Why are they spicy??

Discussion in 'Cookies' started by Lauren_j15, Oct 13, 2018.

  1. Lauren_j15

    Lauren_j15 New Member

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    Hi!! Im a relatively new baker! Just looking for some advice as to why on earth my cookies ended up being spicy!

    I made a batch of peanut butter cookies
    Heres the recipe: www.chelseasmessyapron.com/peanut-butter-cookies

    I only made a few very slight amendments to the recipe purely to suit what ingredients I had available.
    I used baking powder instead of baking soda. Previous advice I've been given when substituting BS for BP has been to triple the amount (e.i. 1 teaspoon of BS = 3 teaspoons of BP)
    I accidentally added slightly too much vanilla extract.
    The cookies where also slightly over baked.

    Apart from that I followed the recipe exactly.
    They tasted yummy apart from a slight spicyness! Its driving me mad why theyve ended up spicy?! Could it be too much baking powder? Or the overbaking??

    Thanks for any help!
     
    Lauren_j15, Oct 13, 2018
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  2. Lauren_j15

    Becky Administrator

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    Welcome to the forum! :)

    Yes you are right, it's probably from all the raising agent. That's a heck of a lot! I'd try cutting it back - I wouldn't have thought you'd need more than 2 tsp of baking powder for that recipe.
     
    Becky, Oct 14, 2018
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  3. Lauren_j15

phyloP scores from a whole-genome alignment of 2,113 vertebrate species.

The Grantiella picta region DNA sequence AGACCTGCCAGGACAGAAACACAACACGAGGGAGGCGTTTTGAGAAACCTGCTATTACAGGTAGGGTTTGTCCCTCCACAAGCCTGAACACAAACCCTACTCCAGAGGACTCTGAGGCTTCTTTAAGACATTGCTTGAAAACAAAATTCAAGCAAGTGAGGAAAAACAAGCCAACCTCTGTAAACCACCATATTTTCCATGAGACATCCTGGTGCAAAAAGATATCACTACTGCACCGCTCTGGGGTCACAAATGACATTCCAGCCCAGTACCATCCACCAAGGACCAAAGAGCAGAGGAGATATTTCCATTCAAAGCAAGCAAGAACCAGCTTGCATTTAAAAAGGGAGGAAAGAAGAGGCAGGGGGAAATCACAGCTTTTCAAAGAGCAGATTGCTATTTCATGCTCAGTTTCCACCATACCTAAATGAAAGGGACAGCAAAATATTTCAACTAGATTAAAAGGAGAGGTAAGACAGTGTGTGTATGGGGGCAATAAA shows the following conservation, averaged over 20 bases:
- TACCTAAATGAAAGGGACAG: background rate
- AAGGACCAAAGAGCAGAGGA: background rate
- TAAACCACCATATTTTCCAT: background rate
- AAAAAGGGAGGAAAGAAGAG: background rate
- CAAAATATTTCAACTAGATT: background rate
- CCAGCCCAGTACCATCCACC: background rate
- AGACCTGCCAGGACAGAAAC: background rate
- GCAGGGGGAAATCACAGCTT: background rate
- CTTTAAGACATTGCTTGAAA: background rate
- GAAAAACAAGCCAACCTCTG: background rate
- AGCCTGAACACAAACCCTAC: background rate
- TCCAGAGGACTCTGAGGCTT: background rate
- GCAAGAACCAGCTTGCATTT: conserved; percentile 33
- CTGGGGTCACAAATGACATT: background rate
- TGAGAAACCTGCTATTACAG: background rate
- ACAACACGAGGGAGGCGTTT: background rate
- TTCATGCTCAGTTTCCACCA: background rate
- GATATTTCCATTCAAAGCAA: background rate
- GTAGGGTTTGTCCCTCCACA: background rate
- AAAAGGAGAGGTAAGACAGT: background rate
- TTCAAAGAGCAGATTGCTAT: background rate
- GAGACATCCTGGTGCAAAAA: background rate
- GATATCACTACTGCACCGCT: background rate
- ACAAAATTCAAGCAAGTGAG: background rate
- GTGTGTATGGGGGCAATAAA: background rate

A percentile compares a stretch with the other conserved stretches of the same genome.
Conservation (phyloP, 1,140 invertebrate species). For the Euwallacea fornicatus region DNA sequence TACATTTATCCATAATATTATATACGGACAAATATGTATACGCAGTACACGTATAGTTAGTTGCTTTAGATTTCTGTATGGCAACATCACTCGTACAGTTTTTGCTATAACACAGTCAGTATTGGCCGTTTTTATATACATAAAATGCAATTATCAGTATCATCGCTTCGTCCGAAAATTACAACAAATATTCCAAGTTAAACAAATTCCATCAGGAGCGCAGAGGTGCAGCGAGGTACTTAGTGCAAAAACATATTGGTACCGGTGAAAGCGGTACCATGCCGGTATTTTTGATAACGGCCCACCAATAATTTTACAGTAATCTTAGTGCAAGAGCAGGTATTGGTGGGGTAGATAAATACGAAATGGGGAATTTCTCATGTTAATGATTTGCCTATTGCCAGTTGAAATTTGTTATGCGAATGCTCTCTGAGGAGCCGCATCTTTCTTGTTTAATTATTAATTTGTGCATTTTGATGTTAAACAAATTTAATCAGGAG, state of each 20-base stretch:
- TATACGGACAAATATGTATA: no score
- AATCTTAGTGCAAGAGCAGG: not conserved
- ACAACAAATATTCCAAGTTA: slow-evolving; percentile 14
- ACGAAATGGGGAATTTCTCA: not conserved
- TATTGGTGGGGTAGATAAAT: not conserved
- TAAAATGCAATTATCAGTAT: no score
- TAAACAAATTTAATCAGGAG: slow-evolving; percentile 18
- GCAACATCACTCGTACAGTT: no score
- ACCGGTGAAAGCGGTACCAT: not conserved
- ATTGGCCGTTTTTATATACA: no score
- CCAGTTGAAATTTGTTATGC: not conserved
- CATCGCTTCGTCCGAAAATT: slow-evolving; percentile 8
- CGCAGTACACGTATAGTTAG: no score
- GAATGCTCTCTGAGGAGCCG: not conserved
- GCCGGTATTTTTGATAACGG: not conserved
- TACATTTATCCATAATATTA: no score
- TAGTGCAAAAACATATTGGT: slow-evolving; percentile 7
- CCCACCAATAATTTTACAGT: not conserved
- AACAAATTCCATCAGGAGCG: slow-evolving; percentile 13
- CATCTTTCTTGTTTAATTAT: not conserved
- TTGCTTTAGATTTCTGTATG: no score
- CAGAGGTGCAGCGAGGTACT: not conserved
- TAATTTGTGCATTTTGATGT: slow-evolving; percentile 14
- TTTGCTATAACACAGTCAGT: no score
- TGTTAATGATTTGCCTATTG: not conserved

Lauren_j15 New Member

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    Thanks Becky! Looking forward to trying them again but with slightly less baking powder :)
     
    Lauren_j15, Oct 14, 2018
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  4. Lauren_j15

    Norcalbaker59 Well-Known Member

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    I’m not sure what you mean by spicy so I can’t really comment on that. But insofar as substituting baking powder for baking soda, it’s best to substitute based on flour weight instead of trying to calculate differences between baking powder and baking soda. The relationship is between the leavening and the flour, not one type of leavening to another leavening if that makes sense.

    1 teaspoon baking powder to 1 cup/140g

    1/4 teaspoon baking soda to 1 cup/140g

    If you used the spoon and level method for volume cup measurements you would’ve been between 120 g – 125 g flour per cup.

    To demonstrate I will use 120g as the per cup equivalent

    2 2/3 is the same as 2.66

    120g flour x 2.66 = 319g flour

    So 2 2/3 cup flour = 319g

    1 tsp baking soda will leaven 140g flour

    So divide total flour in recipe (319g) by 140g

    319/140 = 2.278

    So you need 2 1/4 teaspoons of baking powder for 2 2/3 cup flour
     
    Norcalbaker59, Oct 23, 2018
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